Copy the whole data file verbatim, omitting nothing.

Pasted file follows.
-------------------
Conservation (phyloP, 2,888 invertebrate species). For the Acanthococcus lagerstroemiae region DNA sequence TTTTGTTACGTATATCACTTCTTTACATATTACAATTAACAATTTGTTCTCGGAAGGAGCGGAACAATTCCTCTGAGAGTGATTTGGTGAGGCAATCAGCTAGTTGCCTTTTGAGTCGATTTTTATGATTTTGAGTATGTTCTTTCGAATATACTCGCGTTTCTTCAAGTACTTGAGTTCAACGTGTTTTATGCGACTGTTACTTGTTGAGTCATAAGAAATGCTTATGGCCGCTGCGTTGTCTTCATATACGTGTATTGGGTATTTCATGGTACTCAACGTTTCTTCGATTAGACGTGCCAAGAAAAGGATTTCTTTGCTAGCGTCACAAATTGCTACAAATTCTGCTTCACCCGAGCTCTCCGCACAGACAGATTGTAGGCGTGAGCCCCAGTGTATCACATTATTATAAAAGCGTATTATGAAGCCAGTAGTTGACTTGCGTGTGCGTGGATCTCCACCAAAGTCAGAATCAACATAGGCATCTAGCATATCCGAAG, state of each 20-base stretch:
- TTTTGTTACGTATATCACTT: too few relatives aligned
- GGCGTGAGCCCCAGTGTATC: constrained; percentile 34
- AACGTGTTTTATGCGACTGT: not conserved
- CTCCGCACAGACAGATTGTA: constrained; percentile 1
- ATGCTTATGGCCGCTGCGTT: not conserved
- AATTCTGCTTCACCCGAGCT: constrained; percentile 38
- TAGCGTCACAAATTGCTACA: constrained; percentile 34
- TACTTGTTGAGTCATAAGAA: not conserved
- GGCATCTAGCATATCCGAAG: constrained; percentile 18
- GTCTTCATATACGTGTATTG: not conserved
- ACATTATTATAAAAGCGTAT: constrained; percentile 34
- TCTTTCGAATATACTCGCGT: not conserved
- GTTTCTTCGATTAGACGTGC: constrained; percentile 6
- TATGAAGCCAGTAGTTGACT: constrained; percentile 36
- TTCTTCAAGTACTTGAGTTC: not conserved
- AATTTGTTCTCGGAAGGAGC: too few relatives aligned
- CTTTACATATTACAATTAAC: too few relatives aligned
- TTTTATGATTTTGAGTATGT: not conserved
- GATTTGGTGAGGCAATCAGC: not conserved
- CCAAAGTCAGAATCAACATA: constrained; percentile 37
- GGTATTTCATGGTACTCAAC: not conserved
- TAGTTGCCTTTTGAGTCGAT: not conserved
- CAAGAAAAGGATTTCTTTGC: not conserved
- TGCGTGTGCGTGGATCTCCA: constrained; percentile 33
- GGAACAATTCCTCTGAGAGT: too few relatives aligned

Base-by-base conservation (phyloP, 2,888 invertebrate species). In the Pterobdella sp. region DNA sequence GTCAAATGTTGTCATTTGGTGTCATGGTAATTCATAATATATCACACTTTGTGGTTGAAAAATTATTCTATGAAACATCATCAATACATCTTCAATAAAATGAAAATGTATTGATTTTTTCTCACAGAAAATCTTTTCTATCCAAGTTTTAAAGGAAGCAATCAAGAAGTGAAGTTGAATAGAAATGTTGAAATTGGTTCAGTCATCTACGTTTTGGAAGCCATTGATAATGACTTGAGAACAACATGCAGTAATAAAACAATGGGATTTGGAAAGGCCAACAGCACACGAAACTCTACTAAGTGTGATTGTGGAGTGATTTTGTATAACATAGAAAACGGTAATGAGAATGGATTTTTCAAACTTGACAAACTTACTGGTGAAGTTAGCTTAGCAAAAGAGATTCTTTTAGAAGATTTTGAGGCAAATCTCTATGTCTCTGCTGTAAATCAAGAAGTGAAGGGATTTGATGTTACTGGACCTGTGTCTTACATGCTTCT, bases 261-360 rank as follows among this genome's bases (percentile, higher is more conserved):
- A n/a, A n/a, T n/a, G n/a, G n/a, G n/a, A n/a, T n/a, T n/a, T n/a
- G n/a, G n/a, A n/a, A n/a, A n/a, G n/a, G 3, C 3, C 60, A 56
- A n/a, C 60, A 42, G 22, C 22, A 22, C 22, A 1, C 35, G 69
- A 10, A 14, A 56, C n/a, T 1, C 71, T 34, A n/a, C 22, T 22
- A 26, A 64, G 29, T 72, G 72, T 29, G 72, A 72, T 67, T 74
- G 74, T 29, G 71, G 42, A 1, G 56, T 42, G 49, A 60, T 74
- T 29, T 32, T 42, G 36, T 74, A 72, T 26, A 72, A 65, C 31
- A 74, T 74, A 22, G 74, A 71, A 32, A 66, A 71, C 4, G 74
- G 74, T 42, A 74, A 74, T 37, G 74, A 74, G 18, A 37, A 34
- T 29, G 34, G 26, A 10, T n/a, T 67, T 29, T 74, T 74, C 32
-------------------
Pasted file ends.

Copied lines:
Conservation (phyloP, 2,888 invertebrate species). For the Acanthococcus lagerstroemiae region DNA sequence TTTTGTTACGTATATCACTTCTTTACATATTACAATTAACAATTTGTTCTCGGAAGGAGCGGAACAATTCCTCTGAGAGTGATTTGGTGAGGCAATCAGCTAGTTGCCTTTTGAGTCGATTTTTATGATTTTGAGTATGTTCTTTCGAATATACTCGCGTTTCTTCAAGTACTTGAGTTCAACGTGTTTTATGCGACTGTTACTTGTTGAGTCATAAGAAATGCTTATGGCCGCTGCGTTGTCTTCATATACGTGTATTGGGTATTTCATGGTACTCAACGTTTCTTCGATTAGACGTGCCAAGAAAAGGATTTCTTTGCTAGCGTCACAAATTGCTACAAATTCTGCTTCACCCGAGCTCTCCGCACAGACAGATTGTAGGCGTGAGCCCCAGTGTATCACATTATTATAAAAGCGTATTATGAAGCCAGTAGTTGACTTGCGTGTGCGTGGATCTCCACCAAAGTCAGAATCAACATAGGCATCTAGCATATCCGAAG, state of each 20-base stretch:
- TTTTGTTACGTATATCACTT: too few relatives aligned
- GGCGTGAGCCCCAGTGTATC: constrained; percentile 34
- AACGTGTTTTATGCGACTGT: not conserved
- CTCCGCACAGACAGATTGTA: constrained; percentile 1
- ATGCTTATGGCCGCTGCGTT: not conserved
- AATTCTGCTTCACCCGAGCT: constrained; percentile 38
- TAGCGTCACAAATTGCTACA: constrained; percentile 34
- TACTTGTTGAGTCATAAGAA: not conserved
- GGCATCTAGCATATCCGAAG: constrained; percentile 18
- GTCTTCATATACGTGTATTG: not conserved
- ACATTATTATAAAAGCGTAT: constrained; percentile 34
- TCTTTCGAATATACTCGCGT: not conserved
- GTTTCTTCGATTAGACGTGC: constrained; percentile 6
- TATGAAGCCAGTAGTTGACT: constrained; percentile 36
- TTCTTCAAGTACTTGAGTTC: not conserved
- AATTTGTTCTCGGAAGGAGC: too few relatives aligned
- CTTTACATATTACAATTAAC: too few relatives aligned
- TTTTATGATTTTGAGTATGT: not conserved
- GATTTGGTGAGGCAATCAGC: not conserved
- CCAAAGTCAGAATCAACATA: constrained; percentile 37
- GGTATTTCATGGTACTCAAC: not conserved
- TAGTTGCCTTTTGAGTCGAT: not conserved
- CAAGAAAAGGATTTCTTTGC: not conserved
- TGCGTGTGCGTGGATCTCCA: constrained; percentile 33
- GGAACAATTCCTCTGAGAGT: too few relatives aligned

Base-by-base conservation (phyloP, 2,888 invertebrate species). In the Pterobdella sp. region DNA sequence GTCAAATGTTGTCATTTGGTGTCATGGTAATTCATAATATATCACACTTTGTGGTTGAAAAATTATTCTATGAAACATCATCAATACATCTTCAATAAAATGAAAATGTATTGATTTTTTCTCACAGAAAATCTTTTCTATCCAAGTTTTAAAGGAAGCAATCAAGAAGTGAAGTTGAATAGAAATGTTGAAATTGGTTCAGTCATCTACGTTTTGGAAGCCATTGATAATGACTTGAGAACAACATGCAGTAATAAAACAATGGGATTTGGAAAGGCCAACAGCACACGAAACTCTACTAAGTGTGATTGTGGAGTGATTTTGTATAACATAGAAAACGGTAATGAGAATGGATTTTTCAAACTTGACAAACTTACTGGTGAAGTTAGCTTAGCAAAAGAGATTCTTTTAGAAGATTTTGAGGCAAATCTCTATGTCTCTGCTGTAAATCAAGAAGTGAAGGGATTTGATGTTACTGGACCTGTGTCTTACATGCTTCT, bases 261-360 rank as follows among this genome's bases (percentile, higher is more conserved):
- A n/a, A n/a, T n/a, G n/a, G n/a, G n/a, A n/a, T n/a, T n/a, T n/a
- G n/a, G n/a, A n/a, A n/a, A n/a, G n/a, G 3, C 3, C 60, A 56
- A n/a, C 60, A 42, G 22, C 22, A 22, C 22, A 1, C 35, G 69
- A 10, A 14, A 56, C n/a, T 1, C 71, T 34, A n/a, C 22, T 22
- A 26, A 64, G 29, T 72, G 72, T 29, G 72, A 72, T 67, T 74
- G 74, T 29, G 71, G 42, A 1, G 56, T 42, G 49, A 60, T 74
- T 29, T 32, T 42, G 36, T 74, A 72, T 26, A 72, A 65, C 31
- A 74, T 74, A 22, G 74, A 71, A 32, A 66, A 71, C 4, G 74
- G 74, T 42, A 74, A 74, T 37, G 74, A 74, G 18, A 37, A 34
- T 29, G 34, G 26, A 10, T n/a, T 67, T 29, T 74, T 74, C 32